What Every Pregnant Woman Needs To Know About Episiotomies During Childbirth

If you're pregnant and have dutifully read What To Expect When You're Expecting, you're probably familiar with the term "episiotomy." Some women are, understandably, anxious that in the middle of labor chaos they won't know if it's being done to them. To hopefully ease some minds, I set about to answer the question: "How will I know if my doctor is doing an episiotomy?" After all, the chaos of labor and delivery doesn't negate the absolutely unwavering need for consent.

For those who may not be familiar, Baby Center defines an episiotomy as, "a surgical cut in the muscular area between the vagina and the anus (the area called the perineum) made just before delivery to enlarge your vaginal opening." According to the Mayo Clinic, episiotomies used to be a fairly routine part of childbirth. However, as medical science developed researched and doctors alike realized that episiotomies should only be recommended in specific cases, including the following:

  • Extensive vaginal tearing appears likely
  • Your baby is in an abnormal position
  • Your baby is large (fetal macrosomia)
  • Your baby needs to be delivered quickly

The Mayo Clinic says birthing women who are not under general anesthesia (i.e. during a C-section) will have the area numbed by their OB-GYN prior to the episiotomy being performed. So though you should not feel the episiotomy incision as your doctor is making it, the fact that they've numbed you, or are taking out scissors, may indicate their intention to perform the cut. As with any medical intervention, legally the doctor does have to get your consent before performing an episiotomy.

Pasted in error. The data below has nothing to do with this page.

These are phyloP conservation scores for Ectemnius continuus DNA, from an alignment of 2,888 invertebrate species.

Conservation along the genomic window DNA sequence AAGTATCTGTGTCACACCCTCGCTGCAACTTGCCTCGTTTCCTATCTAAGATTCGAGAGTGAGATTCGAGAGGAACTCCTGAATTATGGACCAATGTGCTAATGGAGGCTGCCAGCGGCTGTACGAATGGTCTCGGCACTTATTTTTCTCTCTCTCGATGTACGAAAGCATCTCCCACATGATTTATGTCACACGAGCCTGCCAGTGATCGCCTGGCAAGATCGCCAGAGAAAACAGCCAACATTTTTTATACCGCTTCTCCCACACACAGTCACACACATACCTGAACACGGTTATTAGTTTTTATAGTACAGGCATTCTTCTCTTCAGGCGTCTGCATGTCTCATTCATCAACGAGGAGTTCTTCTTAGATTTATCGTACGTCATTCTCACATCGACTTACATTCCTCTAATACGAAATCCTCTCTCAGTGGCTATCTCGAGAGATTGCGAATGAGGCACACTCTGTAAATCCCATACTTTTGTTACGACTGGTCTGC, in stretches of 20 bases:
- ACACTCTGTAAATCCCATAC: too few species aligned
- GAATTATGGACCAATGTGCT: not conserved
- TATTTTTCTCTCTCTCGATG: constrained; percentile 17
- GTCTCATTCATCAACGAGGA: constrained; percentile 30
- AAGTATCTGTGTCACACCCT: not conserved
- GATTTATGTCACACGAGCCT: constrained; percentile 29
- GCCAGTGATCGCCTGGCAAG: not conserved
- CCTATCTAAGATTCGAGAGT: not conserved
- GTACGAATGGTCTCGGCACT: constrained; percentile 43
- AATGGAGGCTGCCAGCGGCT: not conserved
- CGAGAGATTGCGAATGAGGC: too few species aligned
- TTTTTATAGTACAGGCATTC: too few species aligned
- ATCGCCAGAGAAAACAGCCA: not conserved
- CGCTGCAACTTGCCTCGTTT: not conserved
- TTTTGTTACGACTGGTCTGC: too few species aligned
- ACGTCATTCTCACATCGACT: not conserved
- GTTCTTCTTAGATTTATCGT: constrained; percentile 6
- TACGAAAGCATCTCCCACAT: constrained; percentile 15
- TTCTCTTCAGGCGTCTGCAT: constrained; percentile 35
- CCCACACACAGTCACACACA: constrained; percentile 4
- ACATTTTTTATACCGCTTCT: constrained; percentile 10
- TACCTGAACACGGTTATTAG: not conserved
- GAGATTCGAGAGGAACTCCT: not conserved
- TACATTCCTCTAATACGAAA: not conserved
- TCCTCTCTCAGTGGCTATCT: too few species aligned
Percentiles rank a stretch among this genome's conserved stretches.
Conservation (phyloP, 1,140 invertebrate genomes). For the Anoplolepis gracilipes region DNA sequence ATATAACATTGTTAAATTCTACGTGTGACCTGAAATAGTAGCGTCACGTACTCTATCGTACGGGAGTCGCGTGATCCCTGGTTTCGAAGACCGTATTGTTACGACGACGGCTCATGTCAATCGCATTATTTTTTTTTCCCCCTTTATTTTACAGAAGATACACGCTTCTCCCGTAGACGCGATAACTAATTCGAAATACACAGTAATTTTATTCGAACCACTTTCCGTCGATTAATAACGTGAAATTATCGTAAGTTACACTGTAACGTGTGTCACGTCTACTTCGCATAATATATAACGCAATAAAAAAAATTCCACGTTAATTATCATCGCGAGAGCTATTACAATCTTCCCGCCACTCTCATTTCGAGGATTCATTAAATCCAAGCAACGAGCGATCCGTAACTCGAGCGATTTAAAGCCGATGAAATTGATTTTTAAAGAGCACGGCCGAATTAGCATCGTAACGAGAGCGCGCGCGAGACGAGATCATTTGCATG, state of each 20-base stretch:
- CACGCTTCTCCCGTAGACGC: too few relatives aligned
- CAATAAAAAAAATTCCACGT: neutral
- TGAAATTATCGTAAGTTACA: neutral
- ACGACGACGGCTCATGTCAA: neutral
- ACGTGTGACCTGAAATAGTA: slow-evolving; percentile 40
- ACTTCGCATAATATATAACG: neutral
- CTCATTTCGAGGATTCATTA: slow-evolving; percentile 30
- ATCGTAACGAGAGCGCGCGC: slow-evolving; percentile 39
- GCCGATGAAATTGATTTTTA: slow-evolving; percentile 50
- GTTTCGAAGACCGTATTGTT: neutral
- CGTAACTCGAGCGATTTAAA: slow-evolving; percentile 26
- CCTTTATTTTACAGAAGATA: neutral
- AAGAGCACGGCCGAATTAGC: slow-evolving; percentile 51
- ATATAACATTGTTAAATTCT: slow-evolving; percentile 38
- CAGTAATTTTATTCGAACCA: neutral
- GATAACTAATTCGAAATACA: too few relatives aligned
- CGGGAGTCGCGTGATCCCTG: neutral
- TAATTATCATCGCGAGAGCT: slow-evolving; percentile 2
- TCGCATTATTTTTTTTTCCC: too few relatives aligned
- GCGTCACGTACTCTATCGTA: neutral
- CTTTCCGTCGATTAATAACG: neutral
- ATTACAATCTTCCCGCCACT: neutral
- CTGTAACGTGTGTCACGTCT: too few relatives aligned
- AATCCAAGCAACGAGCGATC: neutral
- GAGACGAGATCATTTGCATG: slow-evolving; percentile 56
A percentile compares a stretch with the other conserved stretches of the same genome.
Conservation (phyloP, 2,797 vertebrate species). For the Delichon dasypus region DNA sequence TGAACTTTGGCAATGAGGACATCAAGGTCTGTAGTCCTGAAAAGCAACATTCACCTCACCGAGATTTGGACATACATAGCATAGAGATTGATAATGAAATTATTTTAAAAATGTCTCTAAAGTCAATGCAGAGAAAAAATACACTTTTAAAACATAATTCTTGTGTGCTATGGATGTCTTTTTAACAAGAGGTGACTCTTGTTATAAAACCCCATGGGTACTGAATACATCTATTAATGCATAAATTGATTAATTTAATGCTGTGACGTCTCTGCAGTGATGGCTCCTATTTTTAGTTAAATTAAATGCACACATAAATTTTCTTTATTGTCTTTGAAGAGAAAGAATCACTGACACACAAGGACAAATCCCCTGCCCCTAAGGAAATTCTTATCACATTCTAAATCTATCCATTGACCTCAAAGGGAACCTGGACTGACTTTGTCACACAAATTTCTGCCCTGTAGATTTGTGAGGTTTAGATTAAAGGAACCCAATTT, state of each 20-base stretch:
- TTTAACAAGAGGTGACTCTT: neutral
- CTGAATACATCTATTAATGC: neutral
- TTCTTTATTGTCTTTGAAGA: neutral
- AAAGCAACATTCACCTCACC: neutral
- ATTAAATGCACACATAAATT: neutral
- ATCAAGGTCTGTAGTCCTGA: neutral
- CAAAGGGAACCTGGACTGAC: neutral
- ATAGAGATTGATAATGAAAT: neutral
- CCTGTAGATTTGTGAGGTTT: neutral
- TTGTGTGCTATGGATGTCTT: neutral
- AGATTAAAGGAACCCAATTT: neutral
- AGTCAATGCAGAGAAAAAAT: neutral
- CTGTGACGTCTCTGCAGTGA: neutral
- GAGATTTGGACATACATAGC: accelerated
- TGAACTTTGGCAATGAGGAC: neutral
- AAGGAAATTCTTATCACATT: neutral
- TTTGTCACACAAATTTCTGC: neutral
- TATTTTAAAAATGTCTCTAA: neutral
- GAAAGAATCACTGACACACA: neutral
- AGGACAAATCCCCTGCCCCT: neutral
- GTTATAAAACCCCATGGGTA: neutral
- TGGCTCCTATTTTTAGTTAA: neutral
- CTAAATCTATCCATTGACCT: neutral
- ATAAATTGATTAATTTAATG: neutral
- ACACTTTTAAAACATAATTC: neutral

Sadly, a quick review of a few pregnancy and postpartum online message boards reveal that not all doctors follow informed consent for episiotomies during childbirth. Yahoo! News reported the 2015 case of Kimberly Tubin, in which the mom sued her obstetrician Alex Abbassi for a forced episiotomy. This story, sadly, illustrates this disturbing practice that many women in labor have experienced first hand.

To avoid an episiotomy, Parenting advises talking to your practitioner well before your birthing day, so that you can establish a set of guidelines and make your wishes known prior to the potential chaos of labor and delivery. In fact, Parenting makes a point of advising soon-to-be moms to ask about their OB-GYN's individual, as well as the hospital's, rate of episiotomies. Tell your care provider what you want and don't want in terms of an episiotomy and if they don't share your views or seem hesitant find another provider.

If you think your doctor may have given you an episiotomy without your consent some telltale signs in the moment may be the snipping sound of scissors, or your baby exiting the birth canal quicker than what would have been logical have an episiotomy not been performed.

Afterwards, what may signal an episiotomy is the need to stitch with no conversation about you having torn or the degree of any tears, or finding stitches on your perineum. When in doubt ask questions, and if you aren't certain you'll be able to advocate for yourself during childbirth, consider having a support person with you who knows your wishes and will advocate on your behalf.